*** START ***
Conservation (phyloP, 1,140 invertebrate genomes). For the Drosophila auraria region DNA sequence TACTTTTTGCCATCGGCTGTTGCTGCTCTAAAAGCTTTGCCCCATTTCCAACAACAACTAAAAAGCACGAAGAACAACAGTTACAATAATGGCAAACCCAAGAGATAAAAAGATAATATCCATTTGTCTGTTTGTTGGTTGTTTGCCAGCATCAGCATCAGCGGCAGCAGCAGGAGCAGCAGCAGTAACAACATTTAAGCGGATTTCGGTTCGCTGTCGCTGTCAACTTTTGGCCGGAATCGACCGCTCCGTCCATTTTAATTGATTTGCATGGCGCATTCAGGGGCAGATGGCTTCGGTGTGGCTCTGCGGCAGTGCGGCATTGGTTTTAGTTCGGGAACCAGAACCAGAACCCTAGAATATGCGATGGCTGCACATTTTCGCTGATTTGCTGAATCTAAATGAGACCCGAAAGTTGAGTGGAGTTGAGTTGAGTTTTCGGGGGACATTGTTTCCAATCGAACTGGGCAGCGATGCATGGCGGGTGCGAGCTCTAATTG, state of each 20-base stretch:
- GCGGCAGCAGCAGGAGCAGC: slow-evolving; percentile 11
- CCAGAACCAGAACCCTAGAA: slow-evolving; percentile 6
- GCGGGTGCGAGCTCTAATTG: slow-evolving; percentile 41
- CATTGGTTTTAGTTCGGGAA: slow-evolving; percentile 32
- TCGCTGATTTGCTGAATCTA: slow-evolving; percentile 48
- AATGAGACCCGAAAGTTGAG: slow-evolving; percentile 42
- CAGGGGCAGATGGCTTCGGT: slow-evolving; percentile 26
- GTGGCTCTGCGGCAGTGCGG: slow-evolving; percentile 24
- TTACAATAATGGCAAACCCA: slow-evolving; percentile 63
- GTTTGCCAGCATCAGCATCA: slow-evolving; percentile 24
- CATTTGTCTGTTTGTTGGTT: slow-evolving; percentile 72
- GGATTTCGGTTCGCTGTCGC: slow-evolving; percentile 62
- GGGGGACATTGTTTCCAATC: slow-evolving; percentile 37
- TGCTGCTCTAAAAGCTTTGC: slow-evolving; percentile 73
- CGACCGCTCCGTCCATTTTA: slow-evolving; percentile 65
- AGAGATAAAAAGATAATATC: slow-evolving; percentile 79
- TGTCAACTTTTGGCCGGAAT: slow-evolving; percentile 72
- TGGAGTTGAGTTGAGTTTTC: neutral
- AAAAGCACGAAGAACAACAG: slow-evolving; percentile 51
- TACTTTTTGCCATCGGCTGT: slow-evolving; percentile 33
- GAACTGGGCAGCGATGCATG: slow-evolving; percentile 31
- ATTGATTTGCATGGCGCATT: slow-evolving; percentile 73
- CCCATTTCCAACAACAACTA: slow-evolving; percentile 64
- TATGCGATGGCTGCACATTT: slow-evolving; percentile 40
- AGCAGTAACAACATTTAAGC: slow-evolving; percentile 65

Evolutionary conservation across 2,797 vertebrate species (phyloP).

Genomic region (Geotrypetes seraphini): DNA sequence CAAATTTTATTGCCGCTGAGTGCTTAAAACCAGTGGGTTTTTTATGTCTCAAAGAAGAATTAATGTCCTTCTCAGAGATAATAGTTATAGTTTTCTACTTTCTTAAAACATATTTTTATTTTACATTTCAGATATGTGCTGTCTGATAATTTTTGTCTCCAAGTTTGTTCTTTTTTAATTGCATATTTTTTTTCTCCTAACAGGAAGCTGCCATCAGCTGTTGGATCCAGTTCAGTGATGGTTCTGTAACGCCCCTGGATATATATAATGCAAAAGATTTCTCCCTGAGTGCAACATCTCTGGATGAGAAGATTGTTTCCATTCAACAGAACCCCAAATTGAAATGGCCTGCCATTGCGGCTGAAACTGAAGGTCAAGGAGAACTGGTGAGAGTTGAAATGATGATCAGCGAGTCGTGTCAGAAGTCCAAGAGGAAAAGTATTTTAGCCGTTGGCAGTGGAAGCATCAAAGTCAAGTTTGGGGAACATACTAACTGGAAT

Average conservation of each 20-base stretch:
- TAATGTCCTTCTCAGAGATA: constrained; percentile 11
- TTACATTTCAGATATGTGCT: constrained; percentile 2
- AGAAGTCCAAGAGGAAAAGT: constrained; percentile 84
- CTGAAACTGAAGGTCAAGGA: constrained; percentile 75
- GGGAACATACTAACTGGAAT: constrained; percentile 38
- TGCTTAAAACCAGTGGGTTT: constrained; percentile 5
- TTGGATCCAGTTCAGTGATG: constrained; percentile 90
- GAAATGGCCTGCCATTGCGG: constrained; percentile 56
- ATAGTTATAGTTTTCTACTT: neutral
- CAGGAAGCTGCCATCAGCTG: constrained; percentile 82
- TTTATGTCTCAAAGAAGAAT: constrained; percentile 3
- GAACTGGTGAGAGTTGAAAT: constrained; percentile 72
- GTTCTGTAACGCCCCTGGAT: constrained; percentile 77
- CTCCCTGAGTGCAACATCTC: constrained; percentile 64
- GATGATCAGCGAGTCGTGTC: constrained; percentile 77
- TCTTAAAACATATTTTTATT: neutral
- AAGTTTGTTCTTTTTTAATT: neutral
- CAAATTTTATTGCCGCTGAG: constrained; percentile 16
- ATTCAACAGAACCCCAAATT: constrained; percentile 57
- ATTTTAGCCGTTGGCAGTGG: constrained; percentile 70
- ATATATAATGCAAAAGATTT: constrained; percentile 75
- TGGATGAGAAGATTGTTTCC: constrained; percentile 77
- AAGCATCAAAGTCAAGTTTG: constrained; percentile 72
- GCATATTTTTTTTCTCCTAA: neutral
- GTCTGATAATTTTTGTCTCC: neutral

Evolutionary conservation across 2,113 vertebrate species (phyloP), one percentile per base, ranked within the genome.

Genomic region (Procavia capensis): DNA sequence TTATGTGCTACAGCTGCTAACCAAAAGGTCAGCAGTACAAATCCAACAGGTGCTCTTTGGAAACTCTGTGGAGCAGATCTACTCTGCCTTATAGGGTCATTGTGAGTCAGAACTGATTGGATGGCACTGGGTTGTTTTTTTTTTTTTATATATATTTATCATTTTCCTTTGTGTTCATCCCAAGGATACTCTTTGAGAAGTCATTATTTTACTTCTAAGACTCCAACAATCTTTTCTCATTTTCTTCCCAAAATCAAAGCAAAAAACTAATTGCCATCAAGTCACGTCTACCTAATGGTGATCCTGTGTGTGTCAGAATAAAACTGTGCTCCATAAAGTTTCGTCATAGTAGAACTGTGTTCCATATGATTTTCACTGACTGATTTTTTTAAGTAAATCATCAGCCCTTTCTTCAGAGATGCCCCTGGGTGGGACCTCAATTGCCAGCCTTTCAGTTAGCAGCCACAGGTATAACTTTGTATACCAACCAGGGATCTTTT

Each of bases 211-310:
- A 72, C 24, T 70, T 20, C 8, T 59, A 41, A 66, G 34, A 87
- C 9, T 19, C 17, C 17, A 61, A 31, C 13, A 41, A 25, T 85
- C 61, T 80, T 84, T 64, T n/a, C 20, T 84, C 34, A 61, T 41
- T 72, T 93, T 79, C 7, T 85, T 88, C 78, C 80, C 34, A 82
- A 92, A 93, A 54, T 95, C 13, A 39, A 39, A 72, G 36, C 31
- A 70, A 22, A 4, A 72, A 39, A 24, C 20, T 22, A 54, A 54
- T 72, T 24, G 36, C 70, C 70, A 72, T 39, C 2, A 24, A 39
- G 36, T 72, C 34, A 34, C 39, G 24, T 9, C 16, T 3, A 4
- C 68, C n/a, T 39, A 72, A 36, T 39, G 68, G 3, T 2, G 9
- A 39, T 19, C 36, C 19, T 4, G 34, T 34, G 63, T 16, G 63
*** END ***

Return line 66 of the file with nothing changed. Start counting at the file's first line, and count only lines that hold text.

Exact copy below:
- C 68, C n/a, T 39, A 72, A 36, T 39, G 68, G 3, T 2, G 9